Improve your Pentaho project management

Original article published at >> by Francisco Rodriguez Alfaro

How many times have you find yourself working on different projects at the same time with Pentaho, having to change the configuration file “” from “.kettle” each time? If this is your case, read on.

On this article I will show how to configure Pentaho Data Integration to manage several projects simultaneously, without having to change the configuration file every time you switch projects.


What we want to achieve is configuring Spoon to be able to use multiple configuration files at once, avoiding a “.kettle” switch before opening a project, or modifying the “KETTLE_HOME” variable every time we open different projects.

For instance, let’s take two projects, each one with a different configuration file, so it is normally impossible to work with both at the same time, since Pentaho loads a “.properties” file in each instance. This file is located either in the User’s folder or in the PATH found in the system variable “KETTLE_HOME”. Now we’ll see how to overcome this limitation.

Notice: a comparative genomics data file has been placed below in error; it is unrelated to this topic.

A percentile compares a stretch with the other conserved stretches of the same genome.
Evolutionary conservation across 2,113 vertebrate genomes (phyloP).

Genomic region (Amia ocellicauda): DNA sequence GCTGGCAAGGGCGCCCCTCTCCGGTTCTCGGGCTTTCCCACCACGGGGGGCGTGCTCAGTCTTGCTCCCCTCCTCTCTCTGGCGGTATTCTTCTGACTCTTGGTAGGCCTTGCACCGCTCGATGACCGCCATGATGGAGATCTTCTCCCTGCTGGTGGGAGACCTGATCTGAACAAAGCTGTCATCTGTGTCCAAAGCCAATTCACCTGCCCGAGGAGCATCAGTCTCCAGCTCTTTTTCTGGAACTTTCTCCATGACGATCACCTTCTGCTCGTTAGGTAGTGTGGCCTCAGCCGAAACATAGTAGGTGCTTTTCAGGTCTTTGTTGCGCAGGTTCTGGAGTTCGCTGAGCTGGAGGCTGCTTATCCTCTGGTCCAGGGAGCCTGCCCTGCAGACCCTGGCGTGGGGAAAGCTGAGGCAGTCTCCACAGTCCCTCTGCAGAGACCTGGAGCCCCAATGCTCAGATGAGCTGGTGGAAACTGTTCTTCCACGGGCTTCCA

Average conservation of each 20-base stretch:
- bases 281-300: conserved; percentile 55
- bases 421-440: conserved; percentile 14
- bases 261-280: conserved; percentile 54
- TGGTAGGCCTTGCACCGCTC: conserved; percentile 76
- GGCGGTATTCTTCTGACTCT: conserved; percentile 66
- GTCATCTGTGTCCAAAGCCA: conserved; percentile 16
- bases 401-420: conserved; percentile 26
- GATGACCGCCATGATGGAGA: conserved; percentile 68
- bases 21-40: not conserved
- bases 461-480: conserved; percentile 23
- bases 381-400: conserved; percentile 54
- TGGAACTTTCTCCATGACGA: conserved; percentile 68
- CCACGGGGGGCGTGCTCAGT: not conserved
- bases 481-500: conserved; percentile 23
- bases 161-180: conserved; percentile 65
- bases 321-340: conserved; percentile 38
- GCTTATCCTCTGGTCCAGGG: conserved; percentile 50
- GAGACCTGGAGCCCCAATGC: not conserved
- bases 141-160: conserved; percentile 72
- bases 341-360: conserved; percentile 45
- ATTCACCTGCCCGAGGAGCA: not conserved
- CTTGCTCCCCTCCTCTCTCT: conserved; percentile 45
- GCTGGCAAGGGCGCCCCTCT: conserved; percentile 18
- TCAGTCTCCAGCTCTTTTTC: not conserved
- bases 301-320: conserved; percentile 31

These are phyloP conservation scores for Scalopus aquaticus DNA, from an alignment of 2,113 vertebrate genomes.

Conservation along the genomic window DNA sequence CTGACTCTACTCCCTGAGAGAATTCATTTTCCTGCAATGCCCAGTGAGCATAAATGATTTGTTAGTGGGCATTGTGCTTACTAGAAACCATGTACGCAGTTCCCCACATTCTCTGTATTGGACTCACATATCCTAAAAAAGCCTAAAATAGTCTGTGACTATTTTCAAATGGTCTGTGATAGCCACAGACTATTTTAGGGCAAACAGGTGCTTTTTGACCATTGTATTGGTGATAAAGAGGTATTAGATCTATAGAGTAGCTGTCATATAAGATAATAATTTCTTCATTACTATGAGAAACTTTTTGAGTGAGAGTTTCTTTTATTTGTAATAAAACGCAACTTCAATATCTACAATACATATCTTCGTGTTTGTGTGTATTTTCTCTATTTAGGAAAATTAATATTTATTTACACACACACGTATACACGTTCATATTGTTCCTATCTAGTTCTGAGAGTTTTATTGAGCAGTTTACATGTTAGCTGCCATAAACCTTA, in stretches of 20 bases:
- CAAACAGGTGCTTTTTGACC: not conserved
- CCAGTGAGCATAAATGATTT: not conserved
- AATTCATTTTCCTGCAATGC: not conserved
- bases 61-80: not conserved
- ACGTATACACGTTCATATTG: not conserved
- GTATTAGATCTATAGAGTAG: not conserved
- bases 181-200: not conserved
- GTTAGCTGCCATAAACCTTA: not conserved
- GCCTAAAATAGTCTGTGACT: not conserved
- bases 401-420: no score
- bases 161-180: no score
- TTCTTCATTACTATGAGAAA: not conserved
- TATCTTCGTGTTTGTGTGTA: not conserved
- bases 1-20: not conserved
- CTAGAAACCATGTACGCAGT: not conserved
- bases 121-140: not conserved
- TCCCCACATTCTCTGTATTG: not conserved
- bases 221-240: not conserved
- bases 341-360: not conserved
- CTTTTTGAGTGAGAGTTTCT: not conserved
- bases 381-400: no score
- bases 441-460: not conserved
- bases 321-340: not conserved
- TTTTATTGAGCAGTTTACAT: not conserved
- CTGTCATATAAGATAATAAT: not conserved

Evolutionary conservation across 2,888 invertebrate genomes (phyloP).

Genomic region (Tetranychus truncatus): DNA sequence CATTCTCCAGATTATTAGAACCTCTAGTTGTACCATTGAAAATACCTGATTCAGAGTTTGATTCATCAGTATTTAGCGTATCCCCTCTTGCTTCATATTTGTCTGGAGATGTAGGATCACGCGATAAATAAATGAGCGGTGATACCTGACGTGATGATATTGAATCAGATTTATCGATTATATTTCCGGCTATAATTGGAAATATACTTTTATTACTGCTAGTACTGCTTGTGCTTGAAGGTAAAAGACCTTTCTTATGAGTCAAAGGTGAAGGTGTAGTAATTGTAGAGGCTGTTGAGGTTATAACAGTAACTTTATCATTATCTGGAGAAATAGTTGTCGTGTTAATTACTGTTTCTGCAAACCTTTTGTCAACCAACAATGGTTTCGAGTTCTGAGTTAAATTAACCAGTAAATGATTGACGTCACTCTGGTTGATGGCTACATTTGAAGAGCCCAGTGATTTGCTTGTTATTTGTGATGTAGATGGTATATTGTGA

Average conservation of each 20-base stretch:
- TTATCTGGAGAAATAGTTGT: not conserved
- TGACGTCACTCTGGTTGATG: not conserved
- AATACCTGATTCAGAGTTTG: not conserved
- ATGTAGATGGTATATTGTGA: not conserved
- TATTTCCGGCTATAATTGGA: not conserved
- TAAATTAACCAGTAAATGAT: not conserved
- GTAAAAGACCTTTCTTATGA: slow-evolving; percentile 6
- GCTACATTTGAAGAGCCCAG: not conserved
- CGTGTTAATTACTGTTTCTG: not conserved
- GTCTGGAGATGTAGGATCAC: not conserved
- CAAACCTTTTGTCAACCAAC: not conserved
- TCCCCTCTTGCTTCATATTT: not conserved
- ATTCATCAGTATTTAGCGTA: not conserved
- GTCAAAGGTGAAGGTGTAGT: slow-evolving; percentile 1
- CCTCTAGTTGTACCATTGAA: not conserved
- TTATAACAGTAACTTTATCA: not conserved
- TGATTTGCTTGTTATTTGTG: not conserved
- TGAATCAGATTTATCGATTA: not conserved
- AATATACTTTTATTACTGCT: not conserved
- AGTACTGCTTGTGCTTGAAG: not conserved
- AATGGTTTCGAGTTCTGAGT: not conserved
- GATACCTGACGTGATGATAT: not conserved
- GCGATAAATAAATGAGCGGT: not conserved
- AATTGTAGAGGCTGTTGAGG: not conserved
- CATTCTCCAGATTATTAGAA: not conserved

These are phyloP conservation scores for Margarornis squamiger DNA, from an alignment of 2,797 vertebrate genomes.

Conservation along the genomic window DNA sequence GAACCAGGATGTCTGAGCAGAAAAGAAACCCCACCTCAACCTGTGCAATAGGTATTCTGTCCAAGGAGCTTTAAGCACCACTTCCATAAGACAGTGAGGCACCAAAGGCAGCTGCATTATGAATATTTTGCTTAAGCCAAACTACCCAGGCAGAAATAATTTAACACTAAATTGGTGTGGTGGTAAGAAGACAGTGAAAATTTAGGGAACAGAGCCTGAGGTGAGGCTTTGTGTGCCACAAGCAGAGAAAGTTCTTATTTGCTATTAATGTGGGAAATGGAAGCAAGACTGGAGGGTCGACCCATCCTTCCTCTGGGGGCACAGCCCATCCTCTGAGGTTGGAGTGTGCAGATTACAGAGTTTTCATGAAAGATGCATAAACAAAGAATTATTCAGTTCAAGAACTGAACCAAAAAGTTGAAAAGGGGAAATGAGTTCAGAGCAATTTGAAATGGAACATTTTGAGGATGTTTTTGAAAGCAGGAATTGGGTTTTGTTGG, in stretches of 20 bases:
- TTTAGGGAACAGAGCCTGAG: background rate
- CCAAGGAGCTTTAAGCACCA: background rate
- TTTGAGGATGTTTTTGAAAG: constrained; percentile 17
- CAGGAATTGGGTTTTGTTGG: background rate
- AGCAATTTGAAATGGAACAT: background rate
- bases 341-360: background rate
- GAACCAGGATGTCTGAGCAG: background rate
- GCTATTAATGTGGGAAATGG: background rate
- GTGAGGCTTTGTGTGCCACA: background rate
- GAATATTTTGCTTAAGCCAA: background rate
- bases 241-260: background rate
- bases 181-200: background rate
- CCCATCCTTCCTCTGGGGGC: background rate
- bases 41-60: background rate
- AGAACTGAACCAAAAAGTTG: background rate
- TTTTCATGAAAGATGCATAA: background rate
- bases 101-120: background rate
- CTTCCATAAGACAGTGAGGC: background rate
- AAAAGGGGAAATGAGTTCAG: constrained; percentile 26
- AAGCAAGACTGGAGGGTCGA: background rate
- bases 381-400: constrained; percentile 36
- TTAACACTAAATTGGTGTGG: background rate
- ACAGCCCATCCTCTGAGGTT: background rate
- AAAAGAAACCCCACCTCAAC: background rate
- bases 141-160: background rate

Example projects structure

Proyect 1

Within the project make a copy of the .kettle folder currently used by the project.

The content of the and variables for Project 1 are as follows:

Proyect 2

This is the structure of Project 2 with the .kettle that belongs to it.

Content of and variables for Project 2 are the following:

Spoon.bat settings

Now that we have the .kettle of the copied project in the project path, we must modify the Spoon.bat file that Pentaho runs, so that it accesses the project file:

You have to make two copies of this file and rename them, for example:

  • Spoon_Proyecto_1.bat
  • Spoon_Proyecto_2.bat

Each executable will load the .kettle of the project it refers to whenever Pentaho is opened.


Edit the file so that when it is executed, it will assign the variables and connections of the .kettle of Project 1, instead of default ones. For that, just edit the file with a text editor and add the line shown in the following image

Once the file has been modified, copy a shortcut in the project folder to this executable.

Now, in the project folder, when opening Spoon it will load the variables contained in the that are in this project.


Just like Proyect 1, add a single line to the “.bat” file:

Same as for the rest:

Check that Spoon makes use of the variables for each project . You can use a simple print JOB to check project variables:

Case in point, variables for Project 1 are the following:

Running the same test for Proyect_2, we can see variables in for such project:

With this simple process you could have both projects open at the same time in Pentaho. Neat, right?

Thanks to Francisco Rodriguez Alfaro – Original article >>